There aren’t a lot of things you can label as a pleasant surprise when you’re football team is 2-9, but the Buffalo Bills have themselves a gigantic bolt from the blue in fireball defensive tackle Kyle Williams.
All Williams has done for an otherwise ghastly Buffalo defense is contribute 60 tackles this season, which happens to be more than any other defensive lineman in the entire National Football League. He’s also dropped opposing quarterbacks five times for sacks. Among NFL defensive tackles, only rookie sensation Ndamukong Suh (8) and Mike Wright (5.5) have more
Losing team or not, Williams’ play has been Pro Bowl praiseworthy. If you’re not convinced ask Pittsburgh Steelers center Chris Kemoeatu, who was victimized by Williams for two sacks Sunday and flagged for holding Williams on four separate occasions.
“He’s definitely a great player,” Kemoeatu told reporters in the locker room. “Everybody knows he’s strong as hell. I thought we had a good week preparing for him. But my hat goes off to him. He’s a helluva baller. He’s physical, comes off the ball and just hits you in the helmet.”
Not a bad job for a guy many thought was on his way out when George Edwards became defensive coordinator this winter. With the Bills switching from the cover two defense employed throughout Williams’ duration in Buffalo to a more trendy 3-4 scheme, it appeared Williams, who barely tops 300 pounds, would be too small to line up on the nose over center. The sentiment is Williams would have to learn the 3-4 end position or find another team to play for.
That seemed to be the case even more this past April when general manager Buddy Nix used his second draft pick on huge defensive tackle Torell Troup. While Williams would still be in the lineup to begin the season, it was easy to suspect he’d merely be keeping the starting seat warm for the 315-pound rookie.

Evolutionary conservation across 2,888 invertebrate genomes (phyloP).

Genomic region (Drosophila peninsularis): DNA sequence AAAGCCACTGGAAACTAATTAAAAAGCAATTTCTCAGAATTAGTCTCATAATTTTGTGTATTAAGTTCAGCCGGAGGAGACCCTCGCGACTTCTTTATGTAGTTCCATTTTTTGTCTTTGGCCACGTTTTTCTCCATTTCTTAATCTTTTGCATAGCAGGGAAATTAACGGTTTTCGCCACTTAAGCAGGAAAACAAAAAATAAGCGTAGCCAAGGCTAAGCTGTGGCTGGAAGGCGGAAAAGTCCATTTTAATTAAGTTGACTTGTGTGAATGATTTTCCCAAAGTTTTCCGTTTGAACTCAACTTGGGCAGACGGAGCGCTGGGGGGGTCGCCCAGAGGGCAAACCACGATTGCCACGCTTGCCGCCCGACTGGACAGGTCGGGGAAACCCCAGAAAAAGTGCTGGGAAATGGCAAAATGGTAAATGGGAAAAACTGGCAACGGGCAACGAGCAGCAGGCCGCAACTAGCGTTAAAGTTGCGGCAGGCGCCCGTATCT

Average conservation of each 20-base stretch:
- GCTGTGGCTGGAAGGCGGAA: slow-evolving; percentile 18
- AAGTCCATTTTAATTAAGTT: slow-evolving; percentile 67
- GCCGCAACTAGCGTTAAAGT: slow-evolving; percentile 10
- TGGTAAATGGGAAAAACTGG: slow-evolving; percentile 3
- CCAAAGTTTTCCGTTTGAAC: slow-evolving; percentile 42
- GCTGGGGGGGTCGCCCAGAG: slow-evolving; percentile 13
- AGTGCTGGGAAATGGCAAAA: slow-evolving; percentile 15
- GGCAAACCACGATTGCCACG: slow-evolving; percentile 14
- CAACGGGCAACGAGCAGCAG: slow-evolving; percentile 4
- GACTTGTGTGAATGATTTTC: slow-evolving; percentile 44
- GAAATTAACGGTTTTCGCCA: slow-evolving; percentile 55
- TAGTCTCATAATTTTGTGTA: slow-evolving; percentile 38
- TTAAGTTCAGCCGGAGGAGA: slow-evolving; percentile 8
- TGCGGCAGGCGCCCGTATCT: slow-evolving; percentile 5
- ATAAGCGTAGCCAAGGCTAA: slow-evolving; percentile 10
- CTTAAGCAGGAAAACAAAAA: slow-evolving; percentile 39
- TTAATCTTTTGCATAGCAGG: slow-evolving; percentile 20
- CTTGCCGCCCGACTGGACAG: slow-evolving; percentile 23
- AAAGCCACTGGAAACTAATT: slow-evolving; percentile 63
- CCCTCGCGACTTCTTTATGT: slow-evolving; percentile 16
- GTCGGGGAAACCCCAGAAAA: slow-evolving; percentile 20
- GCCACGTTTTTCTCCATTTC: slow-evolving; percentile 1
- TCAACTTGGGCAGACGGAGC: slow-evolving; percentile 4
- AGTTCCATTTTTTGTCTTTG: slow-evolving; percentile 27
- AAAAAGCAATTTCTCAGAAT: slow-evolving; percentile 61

Williams claims he hasn’t done anything differently than when he first came to the team as a 2006 fifth-round draft pick out of LSU. He’s simply making the most of his opportunities.
“I think I’m the same way since I’ve been here,” Williams told reporters. “I’m going to go out there and play as hard as I can every single time and try to get after those guys, no matter who we’re playing.”
Williams is unquestionably the best draft pick currently on the roster actually drafted by the organization. In fact, you can easily make an argument he’s the best fifth rounder the organization’s ever had. You’d have to go all the way back to 1984 and long-time punter John Kidd to find someone comparable in the fifth round.
When you’re playing on a losing team it’s hard to garnish national recognition, but Williams is worthy of being voted to the Pro Bowl. While Haloti Ngata (Baltimore) will deservedly earn a starting nod at defensive tackle, there’s no one else that has earned it more than Williams. Vince Wilfork (New England) shouldn’t make it on name recognition alone. He’s still a force in the middle for the Patriots, but his numbers aren’t comparable to Williams.
if Buffalo gets any Pro Bowl representation it’s going to come via Williams. Steve Johnson is having a nice season, yesterday aside, but isn’t going to get the nod in a conference loaded with star receivers. Brian Moorman has been there before but having a poor season by his standards.
If Williams played on a better team he’d be the toast of the league. For now, he’ll have to settle for being the toast of the town.
(Photo: Mike Thomas)